The fruit of their labors just prior to closing included 23 mostly Bone Spring wells brought on line in Devon’s legacy New Mexico acreage with 30-day initial production rates averaging 3,200 boe/d (70% oil) and 26 new wells in WPX’s legacy Stateline area in Texas targeting the Upper Wolfcamp and Bone Spring with average IPs of 2,300 boe/d (61% oil).
Now, the New Mexico team with expertise in the Bone Springs formation can be leveraged in Texas, where the play is emerging, Gaspar points out. Conversely, WPX’s Wolfcamp experts in Texas can work completions on the emerging Wolfcamp on the New Mexico side.
Differences in completion design philosophy are being worked out, he adds, including whether to use 100 percent 100-mesh sand or a mix of 40/70- and 100-mesh on laterals typically averaging 10,000 feet in length and frac designs ranging from 2,000 to 2,500 pounds of proppant per lateral foot.
Although 35% of Devon’s Delaware holdings are on federal lands in New Mexico, Gaspar says the company has been able to mitigate the risks associated with the U.S. Bureau of Land Management’s decision to impose a 60-day freeze on new permits in January, and feels it in a good position. Devon already had secured more than 500 federal drilling permits in New Mexico, which will provide drilling opportunities for years, Gaspar explains.
Devon also will continue to focus on the Williston, Powder River, Eagle Ford and Anadarko, which will complement its Delaware holdings as it looks to fund its base dividend and grow its variable dividend, according to Gaspar.
Assessments of potential asset acquisitions will continue, but the bar will be high, he emphasizes. “Just because we are actively in conversation and showing eagerness to evaluate new ideas, we also have to reflect back in the mirror and make sure it is truly accretive to the story we have,” Gaspar remarks. “That is the interesting balance that we play. I would not rule out any of those basins as places for future deal potential.”
Powder River Position
After closing in March on a $215 million purchase of 130,000 net acres from Samson Resources II in the Powder River Basin, Oklahoma City-based Continental Resources Inc. plans to do what it typically does in new plays: apply what the company has learned elsewhere and take reservoir performance to the next level, says President and Chief Operating Officer Jack Stark.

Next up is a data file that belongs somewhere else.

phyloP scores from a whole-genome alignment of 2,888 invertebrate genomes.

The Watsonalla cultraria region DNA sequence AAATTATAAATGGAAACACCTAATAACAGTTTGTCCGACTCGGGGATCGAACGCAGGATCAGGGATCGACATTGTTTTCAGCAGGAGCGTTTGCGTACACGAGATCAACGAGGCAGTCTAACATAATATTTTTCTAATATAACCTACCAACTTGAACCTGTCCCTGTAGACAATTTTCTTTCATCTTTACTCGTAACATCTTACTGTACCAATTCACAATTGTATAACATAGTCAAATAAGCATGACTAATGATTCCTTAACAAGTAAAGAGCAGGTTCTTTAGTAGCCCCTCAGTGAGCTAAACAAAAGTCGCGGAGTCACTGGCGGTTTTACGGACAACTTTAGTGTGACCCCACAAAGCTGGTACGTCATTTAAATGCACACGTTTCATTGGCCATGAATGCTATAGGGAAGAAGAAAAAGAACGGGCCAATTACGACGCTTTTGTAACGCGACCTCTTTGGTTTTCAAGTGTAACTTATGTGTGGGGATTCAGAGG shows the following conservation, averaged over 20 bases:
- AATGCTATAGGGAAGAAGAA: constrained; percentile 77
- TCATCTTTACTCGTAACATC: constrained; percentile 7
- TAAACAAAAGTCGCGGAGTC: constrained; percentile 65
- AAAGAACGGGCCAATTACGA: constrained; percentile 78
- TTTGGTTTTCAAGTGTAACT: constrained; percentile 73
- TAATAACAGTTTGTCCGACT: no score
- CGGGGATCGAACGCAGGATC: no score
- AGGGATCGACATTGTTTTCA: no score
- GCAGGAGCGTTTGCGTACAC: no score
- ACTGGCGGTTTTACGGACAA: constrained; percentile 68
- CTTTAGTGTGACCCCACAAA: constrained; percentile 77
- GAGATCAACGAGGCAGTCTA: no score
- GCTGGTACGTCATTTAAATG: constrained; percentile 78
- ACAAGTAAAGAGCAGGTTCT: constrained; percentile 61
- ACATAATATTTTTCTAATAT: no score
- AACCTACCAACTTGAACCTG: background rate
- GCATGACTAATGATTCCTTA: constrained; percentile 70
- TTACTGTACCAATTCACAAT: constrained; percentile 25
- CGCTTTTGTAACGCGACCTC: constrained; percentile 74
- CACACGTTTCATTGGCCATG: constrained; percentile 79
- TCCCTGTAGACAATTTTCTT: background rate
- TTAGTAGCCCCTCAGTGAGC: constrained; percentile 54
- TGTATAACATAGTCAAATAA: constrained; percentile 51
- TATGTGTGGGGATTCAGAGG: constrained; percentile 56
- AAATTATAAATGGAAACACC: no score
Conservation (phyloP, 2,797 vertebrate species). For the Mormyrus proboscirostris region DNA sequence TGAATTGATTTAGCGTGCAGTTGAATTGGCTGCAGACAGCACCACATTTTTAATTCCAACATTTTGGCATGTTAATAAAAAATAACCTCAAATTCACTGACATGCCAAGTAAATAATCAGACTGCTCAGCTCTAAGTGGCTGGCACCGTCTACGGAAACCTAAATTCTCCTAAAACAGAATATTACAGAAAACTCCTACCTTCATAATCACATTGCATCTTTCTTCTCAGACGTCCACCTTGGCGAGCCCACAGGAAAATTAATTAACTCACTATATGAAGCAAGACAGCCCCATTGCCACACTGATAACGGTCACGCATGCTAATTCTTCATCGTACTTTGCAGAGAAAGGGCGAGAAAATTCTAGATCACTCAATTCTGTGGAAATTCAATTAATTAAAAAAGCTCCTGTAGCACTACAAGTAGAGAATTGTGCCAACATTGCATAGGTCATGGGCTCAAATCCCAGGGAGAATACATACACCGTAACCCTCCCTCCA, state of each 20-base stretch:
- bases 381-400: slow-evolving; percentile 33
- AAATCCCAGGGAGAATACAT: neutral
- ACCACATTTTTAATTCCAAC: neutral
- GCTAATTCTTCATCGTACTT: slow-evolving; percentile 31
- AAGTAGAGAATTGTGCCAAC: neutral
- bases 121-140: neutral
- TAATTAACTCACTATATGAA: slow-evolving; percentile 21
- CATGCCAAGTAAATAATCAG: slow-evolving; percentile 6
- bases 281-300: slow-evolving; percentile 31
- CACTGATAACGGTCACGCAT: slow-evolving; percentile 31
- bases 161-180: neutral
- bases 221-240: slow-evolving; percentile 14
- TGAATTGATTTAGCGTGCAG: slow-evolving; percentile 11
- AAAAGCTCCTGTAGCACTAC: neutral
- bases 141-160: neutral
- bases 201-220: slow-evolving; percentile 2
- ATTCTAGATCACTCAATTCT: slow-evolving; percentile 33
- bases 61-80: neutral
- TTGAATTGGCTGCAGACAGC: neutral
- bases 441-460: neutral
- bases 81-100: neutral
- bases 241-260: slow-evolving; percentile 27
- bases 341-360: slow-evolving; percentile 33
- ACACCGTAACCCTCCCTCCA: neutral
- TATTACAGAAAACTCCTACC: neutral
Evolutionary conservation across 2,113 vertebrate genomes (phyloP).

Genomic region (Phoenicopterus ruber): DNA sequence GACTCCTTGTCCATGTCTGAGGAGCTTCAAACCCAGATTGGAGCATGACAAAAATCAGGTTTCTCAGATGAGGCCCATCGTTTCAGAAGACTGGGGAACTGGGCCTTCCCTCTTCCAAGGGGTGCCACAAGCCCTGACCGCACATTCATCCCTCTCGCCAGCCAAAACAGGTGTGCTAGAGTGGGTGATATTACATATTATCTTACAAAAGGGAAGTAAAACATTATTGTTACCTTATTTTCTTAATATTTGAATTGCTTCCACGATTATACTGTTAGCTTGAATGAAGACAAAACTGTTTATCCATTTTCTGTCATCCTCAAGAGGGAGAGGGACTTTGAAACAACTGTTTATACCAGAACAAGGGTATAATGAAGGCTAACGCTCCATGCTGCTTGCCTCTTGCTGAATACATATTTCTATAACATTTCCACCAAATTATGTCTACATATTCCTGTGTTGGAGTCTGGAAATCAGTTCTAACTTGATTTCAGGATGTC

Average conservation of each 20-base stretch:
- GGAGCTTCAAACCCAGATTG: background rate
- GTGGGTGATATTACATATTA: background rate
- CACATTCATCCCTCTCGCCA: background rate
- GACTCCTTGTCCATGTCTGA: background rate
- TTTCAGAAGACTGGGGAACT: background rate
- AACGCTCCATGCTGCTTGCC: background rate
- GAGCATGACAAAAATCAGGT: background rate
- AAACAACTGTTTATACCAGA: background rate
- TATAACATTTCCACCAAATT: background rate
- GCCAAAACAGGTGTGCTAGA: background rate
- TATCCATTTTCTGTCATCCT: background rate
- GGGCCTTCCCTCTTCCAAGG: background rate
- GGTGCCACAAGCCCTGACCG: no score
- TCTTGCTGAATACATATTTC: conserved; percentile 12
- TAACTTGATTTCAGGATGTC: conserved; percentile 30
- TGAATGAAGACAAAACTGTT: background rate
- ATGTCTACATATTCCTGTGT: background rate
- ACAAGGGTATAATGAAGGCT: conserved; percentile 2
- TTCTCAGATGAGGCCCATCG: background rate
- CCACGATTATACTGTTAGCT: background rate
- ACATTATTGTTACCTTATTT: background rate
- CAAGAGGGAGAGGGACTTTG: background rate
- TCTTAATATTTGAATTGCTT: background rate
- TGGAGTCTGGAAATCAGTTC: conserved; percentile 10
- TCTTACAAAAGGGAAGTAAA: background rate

Armed with 96 approved federal drilling permits, Continental, which will spend approximately $80 million in the Powder River this year, is deploying two rigs to begin delineating and developing the Shannon, Frontier and Niobrara reservoirs in Campbell, Converse and Johnson counties, Wy., he details. Future targets include the Sussex, Mowry and Muddy formations.
Multiple stacked reservoirs, within a 5,000-foot interval, are 70%-80% oil and in the early stages of development, Stark says. The acquired acreage is 80% held by production and came with 9,000 boe/d in production.
“When you step back and take a look at the properties, three out of the top five oil-producing wells in the basin are located within our acreage block, all with 30-day IPs of more than 2,000 boe/d, and two of those were operated by Samson,” he points out.
The Ogalalla No. 40-75SH posted an IP of 2,235 boe/d (94% oil) and the Spearhead 75SBH produced 2,184 boe/d (98% oil), both from the Shannon, according to company information.
Well construction is similar to properties in the Bakken and Oklahoma, says Pat Bent, senior vice president of operations. True vertical depths range from 10,500 to 13,500 feet with two-mile laterals and the potential exists for longer ones utilizing the same technologies and approaches, he adds.
“Our long history of operational excellence in all of our operating basins gives us the confidence to be best in class. This is another opportunity to deploy that capability,” Bent says.
During the first quarter, Continental worked to integrate operations with plans to deploy the first rig in May and the second in June, he says. For the year, 15-17 Powder River wells will be spudded with up to 10 completions in the play, he elaborates.